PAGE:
Dagon Locker Ransomware: In-Depth Analysis, Detection, and Mitigation

What Is Dagon Locker Ransomware?

Dagon Locker emerged in September 2022 as an evolution of Quantum ransomware. The threat group practices double extortion – demanding payment for a decryptor, as well as for the non-release of stolen data. Dagon Locker operates as a Ransomware-as-a-Service (RaaS), and is delivered primarily via phishing emails.

What Does Dagon Locker Ransomware Target?

Targeting varies by affiliate, however, a majority of the Dagon Locker ransomware activity has been focused within South Korea.

How Does Dagon Locker Ransomware Work?

Dagon Locker uses the ChaCha20 encryption algorithm for individual file encryption and RSA2048 for their encryption keys. Dagon Locker operators attempt to terminate numerous processes upon launch to ensure full and unfettered access to the file system. Once encrypted, file extensions will be changed to “.dagoned”.

Further, Dagon Locker is an evolution of MountLocker and Quantum ransomware. Dagon payloads can accept command-line arguments to restrict or target the encryption process. Available command-line options include:

  • NOLOG – Omit writing of Dagon Locker .log file
  • NODEL – Omit process/file deletion
  • NOKILL – Omit process termination (internal list)

Common system utilities and endpoint security products are included in the Dagon Locker ‘kill list” as shown below:

  • agntsvc.exe
  • dbeng50.exe
  • dbsnmp.exe
  • dumpcap.exe
  • encsvc.exe
  • excel.exe
  • firefoxconfig.exe
  • infopath.exe
  • ipython.exe
  • isqlplussvc.exe
  • msaccess.exe
  • msftesql.exe
  • mspub.exe
  • mydesktopqos.exe
  • mydesktopservice.exe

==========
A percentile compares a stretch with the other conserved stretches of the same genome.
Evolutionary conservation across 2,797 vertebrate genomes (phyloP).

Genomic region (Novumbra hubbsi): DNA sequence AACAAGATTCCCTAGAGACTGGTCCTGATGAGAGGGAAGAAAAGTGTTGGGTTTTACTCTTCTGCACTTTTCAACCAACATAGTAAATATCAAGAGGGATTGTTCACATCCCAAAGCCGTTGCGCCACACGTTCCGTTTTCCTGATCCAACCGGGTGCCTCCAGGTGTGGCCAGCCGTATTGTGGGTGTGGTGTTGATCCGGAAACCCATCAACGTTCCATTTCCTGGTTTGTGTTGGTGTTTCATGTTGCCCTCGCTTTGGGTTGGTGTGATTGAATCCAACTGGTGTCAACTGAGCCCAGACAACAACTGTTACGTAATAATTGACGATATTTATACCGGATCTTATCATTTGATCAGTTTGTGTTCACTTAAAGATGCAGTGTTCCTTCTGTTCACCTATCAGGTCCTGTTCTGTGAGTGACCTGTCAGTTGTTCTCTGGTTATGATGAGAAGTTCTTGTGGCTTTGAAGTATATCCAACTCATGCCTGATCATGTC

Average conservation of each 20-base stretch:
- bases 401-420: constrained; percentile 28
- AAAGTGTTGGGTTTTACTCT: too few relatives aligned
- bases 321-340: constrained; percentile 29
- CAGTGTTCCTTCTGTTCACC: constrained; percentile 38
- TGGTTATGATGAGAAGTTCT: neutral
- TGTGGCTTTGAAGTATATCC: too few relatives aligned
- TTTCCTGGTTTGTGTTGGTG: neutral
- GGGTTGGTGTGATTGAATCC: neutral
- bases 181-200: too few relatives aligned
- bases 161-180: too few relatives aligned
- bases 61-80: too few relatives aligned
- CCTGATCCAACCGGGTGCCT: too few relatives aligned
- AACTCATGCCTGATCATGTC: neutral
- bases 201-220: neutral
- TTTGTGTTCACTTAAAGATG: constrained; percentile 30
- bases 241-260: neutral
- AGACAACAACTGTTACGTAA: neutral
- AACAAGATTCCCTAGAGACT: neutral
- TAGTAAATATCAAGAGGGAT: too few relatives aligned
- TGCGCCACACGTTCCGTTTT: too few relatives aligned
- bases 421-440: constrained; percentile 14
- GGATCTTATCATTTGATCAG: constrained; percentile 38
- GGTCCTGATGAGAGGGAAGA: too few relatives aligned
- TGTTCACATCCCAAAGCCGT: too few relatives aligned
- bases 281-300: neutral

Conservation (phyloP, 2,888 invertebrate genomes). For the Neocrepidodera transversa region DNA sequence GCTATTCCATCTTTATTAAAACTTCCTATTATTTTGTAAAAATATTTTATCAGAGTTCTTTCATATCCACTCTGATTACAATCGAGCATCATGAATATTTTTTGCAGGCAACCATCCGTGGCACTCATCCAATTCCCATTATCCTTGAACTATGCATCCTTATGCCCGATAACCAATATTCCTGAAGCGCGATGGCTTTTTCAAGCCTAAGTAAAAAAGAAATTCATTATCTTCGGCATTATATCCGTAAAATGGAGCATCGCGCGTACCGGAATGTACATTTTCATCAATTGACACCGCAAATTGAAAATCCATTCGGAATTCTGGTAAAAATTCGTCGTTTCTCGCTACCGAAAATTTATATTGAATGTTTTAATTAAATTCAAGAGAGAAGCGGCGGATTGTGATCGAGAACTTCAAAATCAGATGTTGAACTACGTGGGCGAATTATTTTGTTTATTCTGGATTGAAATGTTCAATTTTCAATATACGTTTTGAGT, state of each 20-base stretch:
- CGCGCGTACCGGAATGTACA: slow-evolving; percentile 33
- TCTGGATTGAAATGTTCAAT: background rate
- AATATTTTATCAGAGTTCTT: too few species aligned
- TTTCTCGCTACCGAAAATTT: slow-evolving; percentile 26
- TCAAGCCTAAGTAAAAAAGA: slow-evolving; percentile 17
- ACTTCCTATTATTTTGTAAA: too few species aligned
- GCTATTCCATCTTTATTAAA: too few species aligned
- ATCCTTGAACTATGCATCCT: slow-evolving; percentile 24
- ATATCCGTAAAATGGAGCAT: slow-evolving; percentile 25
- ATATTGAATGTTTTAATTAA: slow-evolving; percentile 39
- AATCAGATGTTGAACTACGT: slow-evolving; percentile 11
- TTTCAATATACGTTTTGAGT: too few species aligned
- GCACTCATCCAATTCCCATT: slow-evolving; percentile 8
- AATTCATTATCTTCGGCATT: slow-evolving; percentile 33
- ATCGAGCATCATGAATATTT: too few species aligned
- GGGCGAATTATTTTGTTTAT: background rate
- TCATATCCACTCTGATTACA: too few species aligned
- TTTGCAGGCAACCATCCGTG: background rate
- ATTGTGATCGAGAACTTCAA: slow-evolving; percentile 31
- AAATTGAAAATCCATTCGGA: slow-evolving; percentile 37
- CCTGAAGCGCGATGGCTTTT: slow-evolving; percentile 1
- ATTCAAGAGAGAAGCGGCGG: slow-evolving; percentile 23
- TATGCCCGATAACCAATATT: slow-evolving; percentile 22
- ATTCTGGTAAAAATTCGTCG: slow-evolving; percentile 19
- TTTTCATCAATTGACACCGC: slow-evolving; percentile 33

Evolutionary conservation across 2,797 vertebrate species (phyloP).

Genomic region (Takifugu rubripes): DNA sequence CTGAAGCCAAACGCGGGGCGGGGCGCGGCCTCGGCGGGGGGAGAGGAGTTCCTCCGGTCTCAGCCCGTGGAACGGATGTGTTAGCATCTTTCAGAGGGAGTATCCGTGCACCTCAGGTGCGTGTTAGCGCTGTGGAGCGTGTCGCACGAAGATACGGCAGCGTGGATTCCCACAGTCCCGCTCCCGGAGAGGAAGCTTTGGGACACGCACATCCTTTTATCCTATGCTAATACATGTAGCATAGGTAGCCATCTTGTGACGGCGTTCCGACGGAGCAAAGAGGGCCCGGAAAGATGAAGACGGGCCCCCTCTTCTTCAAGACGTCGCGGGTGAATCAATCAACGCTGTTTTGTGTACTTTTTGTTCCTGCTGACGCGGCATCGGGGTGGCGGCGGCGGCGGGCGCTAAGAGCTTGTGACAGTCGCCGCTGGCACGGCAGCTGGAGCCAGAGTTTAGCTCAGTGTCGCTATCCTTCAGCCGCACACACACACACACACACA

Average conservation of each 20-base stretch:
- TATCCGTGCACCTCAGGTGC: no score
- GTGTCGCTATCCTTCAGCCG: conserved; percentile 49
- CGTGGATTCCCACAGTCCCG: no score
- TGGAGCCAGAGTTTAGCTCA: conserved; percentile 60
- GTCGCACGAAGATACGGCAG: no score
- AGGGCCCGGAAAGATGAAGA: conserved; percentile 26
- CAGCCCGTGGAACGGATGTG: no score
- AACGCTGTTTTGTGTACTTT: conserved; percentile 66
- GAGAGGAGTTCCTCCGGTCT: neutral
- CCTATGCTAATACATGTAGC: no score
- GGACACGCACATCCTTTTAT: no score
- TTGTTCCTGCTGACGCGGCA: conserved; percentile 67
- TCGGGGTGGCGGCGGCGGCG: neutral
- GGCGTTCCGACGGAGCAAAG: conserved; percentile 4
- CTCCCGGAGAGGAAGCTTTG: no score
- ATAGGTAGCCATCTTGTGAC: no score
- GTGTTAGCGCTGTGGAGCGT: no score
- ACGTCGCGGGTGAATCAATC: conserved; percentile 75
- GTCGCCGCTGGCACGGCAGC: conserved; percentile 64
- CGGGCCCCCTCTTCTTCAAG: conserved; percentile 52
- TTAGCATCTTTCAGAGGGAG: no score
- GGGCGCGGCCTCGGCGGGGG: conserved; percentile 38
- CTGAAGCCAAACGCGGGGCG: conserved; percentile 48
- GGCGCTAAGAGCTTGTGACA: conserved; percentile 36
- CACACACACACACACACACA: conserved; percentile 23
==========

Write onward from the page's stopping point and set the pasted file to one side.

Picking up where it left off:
• mysqld-nt.exe
  • mysqld-opt.exe
  • mysqld.exe
  • ocautoupds.exe
  • ocomm.exe
  • ocssd.exe
  • onenote.exe
  • oracle.exe
  • outlook.exe
  • powerpnt.exe
  • procexp.exe
  • procexp64.exe
  • procmon.exe
  • procmon64.exe
  • python.exe
  • QBW32.exe
  • QBW64.exe
  • sqbcoreservice.exe
  • sqlagent.exe
  • sqlbrowser.exe
  • sqlservr.exe
  • sqlservr.exe
  • sqlwriter.exe
  • steam.exe
  • synctime.exe
  • tbirdconfig.exe
  • thebat.exe
  • thebat64.exe
  • thunderbird.exe
  • visio.exe
  • winword.exe
  • wordpad.exe
  • wpython.exe
  • xfssvccon.exe

All user and environmental details are logged to a text file and made available to the attackers upon exfiltration. Analyzed samples of Dagon Locker ransomware do not appear to delete or affect VSS (Volume Shadow Copies).

How to Detect Dagon Locker Ransomware

The SentinelOne Singularity XDR Platform can identify and stop any malicious activities and items related to Dagon Locker Ransomware.

In case you do not have SentinelOne deployed, detecting Dagon Locker ransomware requires a combination of technical and operational measures designed to identify and flag suspicious activity on the network. This allows the organization to take appropriate action, and to prevent or mitigate the impact of the ransomware attack.